I Went in Bitterness

Wednesday, March 9, 2011


Acrylic on paper

Ash Wednesday

Ash Wednesday starts us thinking toward that gruesome hill,
though it seems we’ve only just seen the messiah child
birthed into the relative warmth of that cattle stall.
Grey soot graffiti drawn on our flesh temples
means that we, like him, are marked for death.

Ash Wednesday starts us moving along that road
though heavy snow still blankets the frozen ground,
we have forty days to travel up to that city – Jerusalem,
it’s always up to Jerusalem – and there to die.
Lifted up that all will see, lifted up to draw us all home.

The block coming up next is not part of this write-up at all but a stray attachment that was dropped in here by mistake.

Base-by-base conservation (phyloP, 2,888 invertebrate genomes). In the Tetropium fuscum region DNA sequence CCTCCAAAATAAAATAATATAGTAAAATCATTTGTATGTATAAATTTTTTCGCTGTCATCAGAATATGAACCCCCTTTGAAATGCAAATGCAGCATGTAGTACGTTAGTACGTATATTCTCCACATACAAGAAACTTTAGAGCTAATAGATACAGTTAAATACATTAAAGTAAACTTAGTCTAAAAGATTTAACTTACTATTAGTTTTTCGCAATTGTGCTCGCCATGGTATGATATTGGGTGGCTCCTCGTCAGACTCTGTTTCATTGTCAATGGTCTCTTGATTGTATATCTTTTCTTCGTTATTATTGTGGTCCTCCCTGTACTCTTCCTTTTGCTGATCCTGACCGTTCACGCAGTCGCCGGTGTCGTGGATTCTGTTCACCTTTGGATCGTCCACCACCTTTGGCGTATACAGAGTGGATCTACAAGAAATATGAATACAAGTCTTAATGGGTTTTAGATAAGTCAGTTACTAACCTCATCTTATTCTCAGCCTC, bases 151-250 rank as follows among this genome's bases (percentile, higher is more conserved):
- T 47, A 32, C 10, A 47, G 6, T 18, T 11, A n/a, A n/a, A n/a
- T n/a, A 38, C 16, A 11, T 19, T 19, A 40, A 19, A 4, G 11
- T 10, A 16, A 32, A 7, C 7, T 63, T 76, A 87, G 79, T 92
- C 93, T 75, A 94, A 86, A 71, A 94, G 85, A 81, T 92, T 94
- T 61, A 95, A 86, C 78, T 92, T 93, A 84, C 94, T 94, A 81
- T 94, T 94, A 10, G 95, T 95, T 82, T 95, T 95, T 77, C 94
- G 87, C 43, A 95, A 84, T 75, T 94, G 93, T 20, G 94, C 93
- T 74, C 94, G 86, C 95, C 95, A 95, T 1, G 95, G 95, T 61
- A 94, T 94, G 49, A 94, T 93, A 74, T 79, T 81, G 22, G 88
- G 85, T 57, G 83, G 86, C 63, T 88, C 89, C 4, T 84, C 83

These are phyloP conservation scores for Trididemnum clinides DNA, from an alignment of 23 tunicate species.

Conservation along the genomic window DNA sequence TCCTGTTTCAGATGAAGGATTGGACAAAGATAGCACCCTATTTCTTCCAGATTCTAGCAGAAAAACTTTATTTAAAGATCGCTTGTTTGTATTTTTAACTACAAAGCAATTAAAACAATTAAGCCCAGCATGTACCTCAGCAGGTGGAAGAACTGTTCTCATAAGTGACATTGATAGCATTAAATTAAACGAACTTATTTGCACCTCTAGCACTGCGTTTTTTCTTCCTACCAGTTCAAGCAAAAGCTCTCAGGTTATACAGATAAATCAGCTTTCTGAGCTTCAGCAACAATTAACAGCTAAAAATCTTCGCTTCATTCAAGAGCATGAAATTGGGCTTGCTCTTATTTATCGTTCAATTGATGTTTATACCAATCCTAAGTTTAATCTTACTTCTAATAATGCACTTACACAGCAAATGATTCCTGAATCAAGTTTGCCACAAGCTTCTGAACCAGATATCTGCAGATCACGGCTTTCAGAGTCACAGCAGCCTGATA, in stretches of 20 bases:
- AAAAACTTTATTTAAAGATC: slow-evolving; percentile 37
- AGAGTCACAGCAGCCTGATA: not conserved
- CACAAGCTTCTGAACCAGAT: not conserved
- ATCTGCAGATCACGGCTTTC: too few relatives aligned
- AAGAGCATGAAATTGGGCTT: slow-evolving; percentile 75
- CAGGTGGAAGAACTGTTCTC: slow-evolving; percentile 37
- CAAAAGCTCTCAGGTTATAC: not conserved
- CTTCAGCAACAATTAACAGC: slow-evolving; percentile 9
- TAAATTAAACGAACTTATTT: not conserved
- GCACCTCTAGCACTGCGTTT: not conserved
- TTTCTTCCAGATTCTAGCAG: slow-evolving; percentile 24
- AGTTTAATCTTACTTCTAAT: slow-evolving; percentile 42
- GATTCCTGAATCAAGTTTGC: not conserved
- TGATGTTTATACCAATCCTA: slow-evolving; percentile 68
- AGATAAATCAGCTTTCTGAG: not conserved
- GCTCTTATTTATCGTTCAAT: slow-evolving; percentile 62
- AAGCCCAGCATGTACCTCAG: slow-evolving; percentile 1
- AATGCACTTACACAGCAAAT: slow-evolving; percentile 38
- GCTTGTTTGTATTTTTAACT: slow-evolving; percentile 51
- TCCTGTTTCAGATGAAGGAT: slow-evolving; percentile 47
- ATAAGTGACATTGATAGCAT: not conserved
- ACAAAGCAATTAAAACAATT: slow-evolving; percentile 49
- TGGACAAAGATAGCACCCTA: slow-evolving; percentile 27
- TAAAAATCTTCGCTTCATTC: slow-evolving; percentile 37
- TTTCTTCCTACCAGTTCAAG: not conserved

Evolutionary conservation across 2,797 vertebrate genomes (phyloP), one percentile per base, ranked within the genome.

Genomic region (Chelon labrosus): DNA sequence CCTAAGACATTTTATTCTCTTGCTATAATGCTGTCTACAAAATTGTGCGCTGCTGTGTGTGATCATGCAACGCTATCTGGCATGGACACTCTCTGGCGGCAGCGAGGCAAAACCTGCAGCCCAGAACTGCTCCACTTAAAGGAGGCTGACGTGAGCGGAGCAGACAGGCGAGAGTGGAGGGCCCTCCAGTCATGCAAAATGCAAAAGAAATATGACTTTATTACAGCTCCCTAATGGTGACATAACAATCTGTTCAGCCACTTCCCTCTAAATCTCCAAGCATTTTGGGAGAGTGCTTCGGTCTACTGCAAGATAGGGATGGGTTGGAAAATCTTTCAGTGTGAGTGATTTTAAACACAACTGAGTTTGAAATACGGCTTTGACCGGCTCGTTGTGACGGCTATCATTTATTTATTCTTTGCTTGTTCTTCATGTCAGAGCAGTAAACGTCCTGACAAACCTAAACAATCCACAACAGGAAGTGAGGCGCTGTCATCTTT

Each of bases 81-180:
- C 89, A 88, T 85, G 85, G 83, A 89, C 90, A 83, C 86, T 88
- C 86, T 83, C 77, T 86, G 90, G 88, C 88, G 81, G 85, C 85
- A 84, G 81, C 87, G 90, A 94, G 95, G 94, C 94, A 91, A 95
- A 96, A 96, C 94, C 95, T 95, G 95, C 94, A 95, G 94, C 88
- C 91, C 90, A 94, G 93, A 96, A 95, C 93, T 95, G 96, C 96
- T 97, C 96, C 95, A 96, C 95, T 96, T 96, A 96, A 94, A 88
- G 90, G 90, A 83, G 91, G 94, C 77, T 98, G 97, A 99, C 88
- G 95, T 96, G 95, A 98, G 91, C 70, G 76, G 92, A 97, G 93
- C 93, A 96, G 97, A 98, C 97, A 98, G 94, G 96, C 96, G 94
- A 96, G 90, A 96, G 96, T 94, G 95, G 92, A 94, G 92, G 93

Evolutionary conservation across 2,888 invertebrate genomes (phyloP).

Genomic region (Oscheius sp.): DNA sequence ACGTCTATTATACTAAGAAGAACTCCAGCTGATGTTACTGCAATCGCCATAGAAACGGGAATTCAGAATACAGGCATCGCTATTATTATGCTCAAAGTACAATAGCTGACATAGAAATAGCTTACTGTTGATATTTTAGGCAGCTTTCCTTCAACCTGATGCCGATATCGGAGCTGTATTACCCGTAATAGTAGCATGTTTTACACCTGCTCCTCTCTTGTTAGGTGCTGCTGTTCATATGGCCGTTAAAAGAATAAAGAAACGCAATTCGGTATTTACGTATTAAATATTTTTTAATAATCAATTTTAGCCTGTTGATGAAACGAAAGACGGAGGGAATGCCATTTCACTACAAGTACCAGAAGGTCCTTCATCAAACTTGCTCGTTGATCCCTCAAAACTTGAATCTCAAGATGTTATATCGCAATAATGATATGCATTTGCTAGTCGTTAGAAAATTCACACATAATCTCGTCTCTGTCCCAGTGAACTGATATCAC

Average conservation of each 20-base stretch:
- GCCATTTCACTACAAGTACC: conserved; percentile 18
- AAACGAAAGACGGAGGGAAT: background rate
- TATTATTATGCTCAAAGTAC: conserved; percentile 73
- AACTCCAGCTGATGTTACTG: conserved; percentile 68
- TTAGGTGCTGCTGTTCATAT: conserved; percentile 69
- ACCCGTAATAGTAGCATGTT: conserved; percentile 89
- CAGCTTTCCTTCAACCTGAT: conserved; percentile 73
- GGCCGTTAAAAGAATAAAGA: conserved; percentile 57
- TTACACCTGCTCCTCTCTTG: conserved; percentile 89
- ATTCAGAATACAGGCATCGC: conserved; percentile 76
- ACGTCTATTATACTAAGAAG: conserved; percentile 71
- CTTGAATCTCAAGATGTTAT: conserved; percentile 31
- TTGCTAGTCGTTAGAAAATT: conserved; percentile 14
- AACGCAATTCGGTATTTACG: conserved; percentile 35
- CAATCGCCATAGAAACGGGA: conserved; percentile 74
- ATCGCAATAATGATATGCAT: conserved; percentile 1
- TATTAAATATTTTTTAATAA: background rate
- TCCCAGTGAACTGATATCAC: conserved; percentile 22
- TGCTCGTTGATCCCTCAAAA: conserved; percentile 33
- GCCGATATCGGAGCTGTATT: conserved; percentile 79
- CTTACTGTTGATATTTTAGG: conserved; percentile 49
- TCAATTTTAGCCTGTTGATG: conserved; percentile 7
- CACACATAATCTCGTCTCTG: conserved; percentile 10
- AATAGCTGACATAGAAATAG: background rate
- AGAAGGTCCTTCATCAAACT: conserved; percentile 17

Owl II

Then the Lord will turn against the north and punish Assyria. He will destroy Nineveh. It will be dry like a desert.

Wild animals will live there. The owls and crows will sit on the stone pillars that are left standing. Their calls will be heard through the windows. 
Zephaniah 2:13-14

Tuesday, March 8, 2011

Monday, March 7, 2011


Ezekiel from jeff carter on Vimeo.

A short piece of music - based on the opening chapter of Ezekiel.
It uses one of the sounds that i've uploaded to the freesound project.

Sunday, March 6, 2011

Then They Will Know

Schizo’zekiel flops upon the ground in catatonic silence
or he howls with animal fury
that the end – the end
the end has come upon us all.
The throbbing veins in his shaved and scarred temple
look ready to burst with blood,
blood, oh God! so much blood!
The city’s on fire, the city’s trampled under foot
the city’s full of blood.

Schizo’zekiel, that sorry son of man,